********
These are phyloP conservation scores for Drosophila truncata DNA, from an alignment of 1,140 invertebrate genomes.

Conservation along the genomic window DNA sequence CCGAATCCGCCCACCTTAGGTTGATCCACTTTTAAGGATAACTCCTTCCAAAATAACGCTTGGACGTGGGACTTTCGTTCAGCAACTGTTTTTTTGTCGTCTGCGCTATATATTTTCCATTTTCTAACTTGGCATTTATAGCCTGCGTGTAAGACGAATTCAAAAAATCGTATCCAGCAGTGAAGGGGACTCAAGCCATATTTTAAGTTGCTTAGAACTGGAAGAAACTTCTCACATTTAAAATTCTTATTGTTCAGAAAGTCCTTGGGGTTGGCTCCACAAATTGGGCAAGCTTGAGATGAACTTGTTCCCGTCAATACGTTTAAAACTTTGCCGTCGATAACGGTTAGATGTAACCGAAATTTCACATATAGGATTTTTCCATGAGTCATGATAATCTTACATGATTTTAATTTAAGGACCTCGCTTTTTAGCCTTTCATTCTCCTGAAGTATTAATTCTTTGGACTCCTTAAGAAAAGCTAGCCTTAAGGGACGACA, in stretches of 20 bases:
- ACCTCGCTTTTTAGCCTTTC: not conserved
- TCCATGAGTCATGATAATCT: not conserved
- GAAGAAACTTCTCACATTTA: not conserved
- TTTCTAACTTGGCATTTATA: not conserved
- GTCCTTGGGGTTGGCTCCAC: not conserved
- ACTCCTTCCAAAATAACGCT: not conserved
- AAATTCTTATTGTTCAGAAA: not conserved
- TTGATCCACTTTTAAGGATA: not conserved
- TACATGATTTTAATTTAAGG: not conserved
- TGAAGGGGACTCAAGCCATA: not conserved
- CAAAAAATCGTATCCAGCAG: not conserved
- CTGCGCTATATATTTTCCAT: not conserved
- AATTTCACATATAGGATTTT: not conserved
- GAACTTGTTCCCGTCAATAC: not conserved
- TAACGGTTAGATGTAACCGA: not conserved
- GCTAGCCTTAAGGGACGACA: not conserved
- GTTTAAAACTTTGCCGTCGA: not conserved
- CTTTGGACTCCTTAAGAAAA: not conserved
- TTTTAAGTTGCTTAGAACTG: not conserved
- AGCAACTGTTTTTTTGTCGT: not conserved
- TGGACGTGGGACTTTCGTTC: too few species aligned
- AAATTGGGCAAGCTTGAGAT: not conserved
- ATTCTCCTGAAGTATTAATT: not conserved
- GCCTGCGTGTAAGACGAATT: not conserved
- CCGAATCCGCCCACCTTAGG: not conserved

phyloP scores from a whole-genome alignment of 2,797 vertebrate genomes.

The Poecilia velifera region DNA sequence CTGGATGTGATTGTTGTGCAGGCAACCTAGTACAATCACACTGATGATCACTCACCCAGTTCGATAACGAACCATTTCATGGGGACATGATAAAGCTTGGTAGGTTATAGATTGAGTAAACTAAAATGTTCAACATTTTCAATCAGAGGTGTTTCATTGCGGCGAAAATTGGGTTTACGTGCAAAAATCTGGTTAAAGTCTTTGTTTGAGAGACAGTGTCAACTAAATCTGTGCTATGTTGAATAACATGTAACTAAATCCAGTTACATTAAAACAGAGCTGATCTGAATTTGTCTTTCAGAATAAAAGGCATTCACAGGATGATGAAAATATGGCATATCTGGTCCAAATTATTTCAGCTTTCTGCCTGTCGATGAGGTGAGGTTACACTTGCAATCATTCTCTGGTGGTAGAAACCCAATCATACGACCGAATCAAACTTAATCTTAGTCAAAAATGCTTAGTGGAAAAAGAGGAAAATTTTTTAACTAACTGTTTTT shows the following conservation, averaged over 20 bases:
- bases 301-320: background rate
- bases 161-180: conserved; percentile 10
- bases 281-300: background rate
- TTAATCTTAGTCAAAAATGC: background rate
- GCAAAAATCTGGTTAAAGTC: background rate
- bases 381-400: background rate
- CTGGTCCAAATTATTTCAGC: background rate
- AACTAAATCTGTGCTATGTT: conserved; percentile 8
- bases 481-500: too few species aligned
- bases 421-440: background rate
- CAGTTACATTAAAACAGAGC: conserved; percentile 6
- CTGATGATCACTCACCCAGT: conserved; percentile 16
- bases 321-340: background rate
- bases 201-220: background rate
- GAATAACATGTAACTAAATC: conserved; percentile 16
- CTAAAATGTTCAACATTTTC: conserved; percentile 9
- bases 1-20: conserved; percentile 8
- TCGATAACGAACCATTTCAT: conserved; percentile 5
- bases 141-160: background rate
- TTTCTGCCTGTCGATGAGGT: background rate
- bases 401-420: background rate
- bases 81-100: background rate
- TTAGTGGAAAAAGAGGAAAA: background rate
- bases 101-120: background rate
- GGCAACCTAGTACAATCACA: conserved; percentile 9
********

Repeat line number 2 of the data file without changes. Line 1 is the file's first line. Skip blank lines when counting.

Conservation along the genomic window DNA sequence CCGAATCCGCCCACCTTAGGTTGATCCACTTTTAAGGATAACTCCTTCCAAAATAACGCTTGGACGTGGGACTTTCGTTCAGCAACTGTTTTTTTGTCGTCTGCGCTATATATTTTCCATTTTCTAACTTGGCATTTATAGCCTGCGTGTAAGACGAATTCAAAAAATCGTATCCAGCAGTGAAGGGGACTCAAGCCATATTTTAAGTTGCTTAGAACTGGAAGAAACTTCTCACATTTAAAATTCTTATTGTTCAGAAAGTCCTTGGGGTTGGCTCCACAAATTGGGCAAGCTTGAGATGAACTTGTTCCCGTCAATACGTTTAAAACTTTGCCGTCGATAACGGTTAGATGTAACCGAAATTTCACATATAGGATTTTTCCATGAGTCATGATAATCTTACATGATTTTAATTTAAGGACCTCGCTTTTTAGCCTTTCATTCTCCTGAAGTATTAATTCTTTGGACTCCTTAAGAAAAGCTAGCCTTAAGGGACGACA, in stretches of 20 bases: